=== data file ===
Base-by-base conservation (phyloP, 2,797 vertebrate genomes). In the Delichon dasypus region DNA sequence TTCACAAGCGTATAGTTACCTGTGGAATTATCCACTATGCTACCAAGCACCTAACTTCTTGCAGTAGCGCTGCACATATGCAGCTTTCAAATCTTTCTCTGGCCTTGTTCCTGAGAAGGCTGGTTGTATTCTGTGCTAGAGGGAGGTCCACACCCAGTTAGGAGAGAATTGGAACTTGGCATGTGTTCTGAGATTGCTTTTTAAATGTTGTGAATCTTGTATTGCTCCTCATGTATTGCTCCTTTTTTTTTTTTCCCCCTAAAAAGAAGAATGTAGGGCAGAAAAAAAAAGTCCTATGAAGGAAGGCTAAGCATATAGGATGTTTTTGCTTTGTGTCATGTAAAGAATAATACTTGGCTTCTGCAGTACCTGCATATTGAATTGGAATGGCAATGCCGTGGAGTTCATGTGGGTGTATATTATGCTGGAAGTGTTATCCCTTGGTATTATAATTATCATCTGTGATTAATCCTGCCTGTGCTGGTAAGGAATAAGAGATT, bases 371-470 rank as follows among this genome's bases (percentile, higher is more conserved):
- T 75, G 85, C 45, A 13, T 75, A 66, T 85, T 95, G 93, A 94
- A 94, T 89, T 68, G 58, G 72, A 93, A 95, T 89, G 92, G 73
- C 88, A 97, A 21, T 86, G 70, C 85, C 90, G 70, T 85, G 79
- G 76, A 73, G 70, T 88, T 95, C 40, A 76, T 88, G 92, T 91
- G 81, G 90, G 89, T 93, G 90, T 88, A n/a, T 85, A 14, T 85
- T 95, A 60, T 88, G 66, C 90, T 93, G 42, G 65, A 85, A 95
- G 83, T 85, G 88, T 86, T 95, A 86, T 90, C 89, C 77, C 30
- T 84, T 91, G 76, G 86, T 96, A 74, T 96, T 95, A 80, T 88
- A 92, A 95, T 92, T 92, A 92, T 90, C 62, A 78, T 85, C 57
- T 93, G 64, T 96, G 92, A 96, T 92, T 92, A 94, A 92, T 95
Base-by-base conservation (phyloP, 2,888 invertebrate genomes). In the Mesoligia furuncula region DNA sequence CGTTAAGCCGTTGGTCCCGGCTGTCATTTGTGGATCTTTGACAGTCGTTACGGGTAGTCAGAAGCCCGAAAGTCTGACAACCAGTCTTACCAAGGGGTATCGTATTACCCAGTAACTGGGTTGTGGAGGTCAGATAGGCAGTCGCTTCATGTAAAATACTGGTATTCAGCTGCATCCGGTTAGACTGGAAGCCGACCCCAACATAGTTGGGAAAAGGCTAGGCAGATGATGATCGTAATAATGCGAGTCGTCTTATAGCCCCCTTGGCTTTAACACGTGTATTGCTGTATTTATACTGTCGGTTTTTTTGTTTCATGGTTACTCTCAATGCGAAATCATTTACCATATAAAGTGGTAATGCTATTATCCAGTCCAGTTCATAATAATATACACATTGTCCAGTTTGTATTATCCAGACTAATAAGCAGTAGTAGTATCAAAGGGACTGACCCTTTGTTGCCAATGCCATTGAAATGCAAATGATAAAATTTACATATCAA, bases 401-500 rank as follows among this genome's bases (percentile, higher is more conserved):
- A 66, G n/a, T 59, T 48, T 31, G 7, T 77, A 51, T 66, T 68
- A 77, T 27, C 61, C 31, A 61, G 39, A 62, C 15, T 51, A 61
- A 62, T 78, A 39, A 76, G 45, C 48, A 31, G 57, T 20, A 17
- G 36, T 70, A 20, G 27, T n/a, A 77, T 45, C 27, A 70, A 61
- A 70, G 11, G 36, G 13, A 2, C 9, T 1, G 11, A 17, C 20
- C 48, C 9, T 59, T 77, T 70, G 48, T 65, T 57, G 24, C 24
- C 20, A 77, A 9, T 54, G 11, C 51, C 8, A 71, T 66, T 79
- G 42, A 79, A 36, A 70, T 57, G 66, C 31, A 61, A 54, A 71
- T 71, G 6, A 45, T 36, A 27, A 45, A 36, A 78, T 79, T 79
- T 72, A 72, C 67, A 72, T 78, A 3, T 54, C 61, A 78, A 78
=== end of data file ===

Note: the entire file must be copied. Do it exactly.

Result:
Base-by-base conservation (phyloP, 2,797 vertebrate genomes). In the Delichon dasypus region DNA sequence TTCACAAGCGTATAGTTACCTGTGGAATTATCCACTATGCTACCAAGCACCTAACTTCTTGCAGTAGCGCTGCACATATGCAGCTTTCAAATCTTTCTCTGGCCTTGTTCCTGAGAAGGCTGGTTGTATTCTGTGCTAGAGGGAGGTCCACACCCAGTTAGGAGAGAATTGGAACTTGGCATGTGTTCTGAGATTGCTTTTTAAATGTTGTGAATCTTGTATTGCTCCTCATGTATTGCTCCTTTTTTTTTTTTCCCCCTAAAAAGAAGAATGTAGGGCAGAAAAAAAAAGTCCTATGAAGGAAGGCTAAGCATATAGGATGTTTTTGCTTTGTGTCATGTAAAGAATAATACTTGGCTTCTGCAGTACCTGCATATTGAATTGGAATGGCAATGCCGTGGAGTTCATGTGGGTGTATATTATGCTGGAAGTGTTATCCCTTGGTATTATAATTATCATCTGTGATTAATCCTGCCTGTGCTGGTAAGGAATAAGAGATT, bases 371-470 rank as follows among this genome's bases (percentile, higher is more conserved):
- T 75, G 85, C 45, A 13, T 75, A 66, T 85, T 95, G 93, A 94
- A 94, T 89, T 68, G 58, G 72, A 93, A 95, T 89, G 92, G 73
- C 88, A 97, A 21, T 86, G 70, C 85, C 90, G 70, T 85, G 79
- G 76, A 73, G 70, T 88, T 95, C 40, A 76, T 88, G 92, T 91
- G 81, G 90, G 89, T 93, G 90, T 88, A n/a, T 85, A 14, T 85
- T 95, A 60, T 88, G 66, C 90, T 93, G 42, G 65, A 85, A 95
- G 83, T 85, G 88, T 86, T 95, A 86, T 90, C 89, C 77, C 30
- T 84, T 91, G 76, G 86, T 96, A 74, T 96, T 95, A 80, T 88
- A 92, A 95, T 92, T 92, A 92, T 90, C 62, A 78, T 85, C 57
- T 93, G 64, T 96, G 92, A 96, T 92, T 92, A 94, A 92, T 95
Base-by-base conservation (phyloP, 2,888 invertebrate genomes). In the Mesoligia furuncula region DNA sequence CGTTAAGCCGTTGGTCCCGGCTGTCATTTGTGGATCTTTGACAGTCGTTACGGGTAGTCAGAAGCCCGAAAGTCTGACAACCAGTCTTACCAAGGGGTATCGTATTACCCAGTAACTGGGTTGTGGAGGTCAGATAGGCAGTCGCTTCATGTAAAATACTGGTATTCAGCTGCATCCGGTTAGACTGGAAGCCGACCCCAACATAGTTGGGAAAAGGCTAGGCAGATGATGATCGTAATAATGCGAGTCGTCTTATAGCCCCCTTGGCTTTAACACGTGTATTGCTGTATTTATACTGTCGGTTTTTTTGTTTCATGGTTACTCTCAATGCGAAATCATTTACCATATAAAGTGGTAATGCTATTATCCAGTCCAGTTCATAATAATATACACATTGTCCAGTTTGTATTATCCAGACTAATAAGCAGTAGTAGTATCAAAGGGACTGACCCTTTGTTGCCAATGCCATTGAAATGCAAATGATAAAATTTACATATCAA, bases 401-500 rank as follows among this genome's bases (percentile, higher is more conserved):
- A 66, G n/a, T 59, T 48, T 31, G 7, T 77, A 51, T 66, T 68
- A 77, T 27, C 61, C 31, A 61, G 39, A 62, C 15, T 51, A 61
- A 62, T 78, A 39, A 76, G 45, C 48, A 31, G 57, T 20, A 17
- G 36, T 70, A 20, G 27, T n/a, A 77, T 45, C 27, A 70, A 61
- A 70, G 11, G 36, G 13, A 2, C 9, T 1, G 11, A 17, C 20
- C 48, C 9, T 59, T 77, T 70, G 48, T 65, T 57, G 24, C 24
- C 20, A 77, A 9, T 54, G 11, C 51, C 8, A 71, T 66, T 79
- G 42, A 79, A 36, A 70, T 57, G 66, C 31, A 61, A 54, A 71
- T 71, G 6, A 45, T 36, A 27, A 45, A 36, A 78, T 79, T 79
- T 72, A 72, C 67, A 72, T 78, A 3, T 54, C 61, A 78, A 78